"... The notion of computational agents has become very fashionable lately [24, 32]. Building such agents seems to be a good way of congenially providing services to users in networked computer systems. Typical applications are information retrieval over the internet, automation of common user activities ..."
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Cited by 24 (6 self)
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The notion of computational agents has become very fashionable lately [24, 32]. Building such agents seems to be a good way of congenially providing services to users in networked computer systems. Typical applications are information retrieval over the internet, automation of common user activities, smart user interfaces,
A formal calculus for informal equality with binding
 In WoLLIC’07: 14th Workshop on Logic, Language, Information and Computation, volume 4576 of LNCS
, 2007
"... Abstract. In informal mathematical usage we often reason using languages with binding. We usually find ourselves placing captureavoidance constraints on where variables can and cannot occur free. We describe a logical derivation system which allows a direct formalisation of such assertions, along w ..."
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Cited by 13 (2 self)
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Abstract. In informal mathematical usage we often reason using languages with binding. We usually find ourselves placing captureavoidance constraints on where variables can and cannot occur free. We describe a logical derivation system which allows a direct formalisation of such assertions, along with a direct formalisation of their constraints. We base our logic on equality, probably the simplest available judgement form. In spite of this, we can axiomatise systems of logic and computation such as firstorder logic or the lambdacalculus in a very direct and natural way. We investigate the theory of derivations, prove a suitable semantics sound and complete, and discuss existing and future research. 1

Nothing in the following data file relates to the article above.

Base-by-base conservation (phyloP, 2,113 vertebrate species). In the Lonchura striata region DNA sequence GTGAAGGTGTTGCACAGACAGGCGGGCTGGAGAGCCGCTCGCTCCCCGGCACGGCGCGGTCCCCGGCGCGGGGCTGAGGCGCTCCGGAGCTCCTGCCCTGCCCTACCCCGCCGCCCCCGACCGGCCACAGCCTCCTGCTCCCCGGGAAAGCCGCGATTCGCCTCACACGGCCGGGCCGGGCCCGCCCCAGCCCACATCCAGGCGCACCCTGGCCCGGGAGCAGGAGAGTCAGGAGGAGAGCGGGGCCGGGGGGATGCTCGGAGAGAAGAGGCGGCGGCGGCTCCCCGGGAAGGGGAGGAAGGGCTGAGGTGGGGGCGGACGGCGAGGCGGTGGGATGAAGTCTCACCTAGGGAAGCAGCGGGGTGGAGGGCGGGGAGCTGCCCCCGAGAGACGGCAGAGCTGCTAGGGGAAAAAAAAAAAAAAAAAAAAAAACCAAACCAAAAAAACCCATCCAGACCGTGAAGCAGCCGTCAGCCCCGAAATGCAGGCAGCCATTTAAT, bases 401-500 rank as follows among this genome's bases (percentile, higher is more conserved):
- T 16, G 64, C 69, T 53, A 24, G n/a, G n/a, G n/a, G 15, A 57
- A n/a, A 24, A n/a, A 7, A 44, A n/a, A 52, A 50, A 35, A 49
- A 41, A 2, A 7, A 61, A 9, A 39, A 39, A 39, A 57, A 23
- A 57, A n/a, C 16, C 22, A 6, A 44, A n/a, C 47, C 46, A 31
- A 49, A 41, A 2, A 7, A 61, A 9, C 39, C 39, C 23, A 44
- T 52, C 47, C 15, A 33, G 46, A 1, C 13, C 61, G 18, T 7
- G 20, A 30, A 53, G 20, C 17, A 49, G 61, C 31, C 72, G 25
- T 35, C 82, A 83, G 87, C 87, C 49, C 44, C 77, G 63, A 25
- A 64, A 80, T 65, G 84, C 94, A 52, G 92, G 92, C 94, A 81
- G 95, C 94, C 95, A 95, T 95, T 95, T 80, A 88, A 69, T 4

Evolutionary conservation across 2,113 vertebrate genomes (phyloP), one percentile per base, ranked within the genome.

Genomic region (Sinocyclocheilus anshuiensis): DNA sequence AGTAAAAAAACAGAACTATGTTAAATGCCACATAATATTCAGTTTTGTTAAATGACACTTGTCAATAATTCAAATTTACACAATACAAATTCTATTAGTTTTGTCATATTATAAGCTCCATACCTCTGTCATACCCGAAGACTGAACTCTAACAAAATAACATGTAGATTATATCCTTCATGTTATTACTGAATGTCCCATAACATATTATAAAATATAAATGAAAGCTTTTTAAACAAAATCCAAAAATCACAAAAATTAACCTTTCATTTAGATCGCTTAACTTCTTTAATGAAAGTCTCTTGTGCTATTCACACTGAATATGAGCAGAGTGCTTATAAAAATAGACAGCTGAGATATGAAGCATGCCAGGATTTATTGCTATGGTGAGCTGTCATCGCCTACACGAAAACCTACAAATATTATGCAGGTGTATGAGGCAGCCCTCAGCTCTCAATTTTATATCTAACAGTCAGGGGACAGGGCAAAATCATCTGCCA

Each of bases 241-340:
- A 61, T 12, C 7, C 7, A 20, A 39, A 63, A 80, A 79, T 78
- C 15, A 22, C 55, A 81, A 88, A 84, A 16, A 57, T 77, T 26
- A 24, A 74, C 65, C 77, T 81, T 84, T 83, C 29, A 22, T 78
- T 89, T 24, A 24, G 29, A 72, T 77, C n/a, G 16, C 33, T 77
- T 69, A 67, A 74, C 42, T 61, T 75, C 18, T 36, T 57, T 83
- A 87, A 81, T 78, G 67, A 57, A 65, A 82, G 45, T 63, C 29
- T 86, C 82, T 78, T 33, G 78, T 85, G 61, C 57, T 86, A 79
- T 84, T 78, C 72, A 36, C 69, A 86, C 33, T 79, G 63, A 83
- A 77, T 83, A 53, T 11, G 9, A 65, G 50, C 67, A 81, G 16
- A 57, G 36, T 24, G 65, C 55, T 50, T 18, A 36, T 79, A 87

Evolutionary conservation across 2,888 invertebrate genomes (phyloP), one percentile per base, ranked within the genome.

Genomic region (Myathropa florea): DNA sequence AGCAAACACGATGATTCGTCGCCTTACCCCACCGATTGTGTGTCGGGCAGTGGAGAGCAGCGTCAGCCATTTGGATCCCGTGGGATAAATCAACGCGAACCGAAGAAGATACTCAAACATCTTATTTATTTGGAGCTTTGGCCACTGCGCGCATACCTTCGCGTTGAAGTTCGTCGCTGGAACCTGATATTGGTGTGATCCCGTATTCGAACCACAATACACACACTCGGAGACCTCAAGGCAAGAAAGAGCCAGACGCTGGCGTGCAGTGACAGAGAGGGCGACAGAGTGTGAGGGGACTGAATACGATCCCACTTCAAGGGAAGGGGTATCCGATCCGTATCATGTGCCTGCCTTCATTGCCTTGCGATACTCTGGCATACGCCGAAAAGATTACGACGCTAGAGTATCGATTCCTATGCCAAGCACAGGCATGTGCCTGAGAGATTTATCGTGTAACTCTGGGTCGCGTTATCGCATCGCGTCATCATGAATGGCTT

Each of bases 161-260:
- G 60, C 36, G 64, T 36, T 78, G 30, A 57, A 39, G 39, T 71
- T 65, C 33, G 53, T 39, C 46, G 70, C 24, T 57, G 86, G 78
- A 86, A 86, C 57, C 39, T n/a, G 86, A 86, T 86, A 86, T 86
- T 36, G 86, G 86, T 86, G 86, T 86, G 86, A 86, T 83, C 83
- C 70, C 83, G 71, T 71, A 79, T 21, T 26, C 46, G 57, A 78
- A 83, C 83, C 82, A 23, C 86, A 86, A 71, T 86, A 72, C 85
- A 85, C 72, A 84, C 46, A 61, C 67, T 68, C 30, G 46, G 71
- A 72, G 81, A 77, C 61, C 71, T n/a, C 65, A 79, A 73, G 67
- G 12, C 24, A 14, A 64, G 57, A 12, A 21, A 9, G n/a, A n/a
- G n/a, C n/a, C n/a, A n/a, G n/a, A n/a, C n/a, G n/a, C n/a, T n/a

Inductive Definability and the Situation Calculus
 In Transaction and Change in Logic Databases
, 1998
"... . We explore the situation calculus within the framework of inductive definability. A consequence of this view of the situation calculus is to establish direct connections with different variants of the  calculus [Park, 1970; Hitchcock and Park, 1973; Pratt, 1981; Kozen, 1983; Emerson and Clark ..."
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Cited by 12 (1 self)
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. We explore the situation calculus within the framework of inductive definability. A consequence of this view of the situation calculus is to establish direct connections with different variants of the  calculus [Park, 1970; Hitchcock and Park, 1973; Pratt, 1981; Kozen, 1983; Emerson and Clarke, 1980], structural operational semantics of concurrent processes [Plotkin, 1981], and logic programming [Apt, 1990]. First we show that the induction principle on situations [Reiter, 1993] is implied by an inductive definition of the set of situations. Then we consider the frame problem from the point of view of inductive definability and by defining fluents inductively we obtain essentially the same form of successor state axioms as [Reiter, 1991]. Our approach allows extending this result to the case where ramification constraints are present. Finally we demonstrate a method of applying inductive definitions for computing fixed point properties of GOLOG programs. 1 Introduction...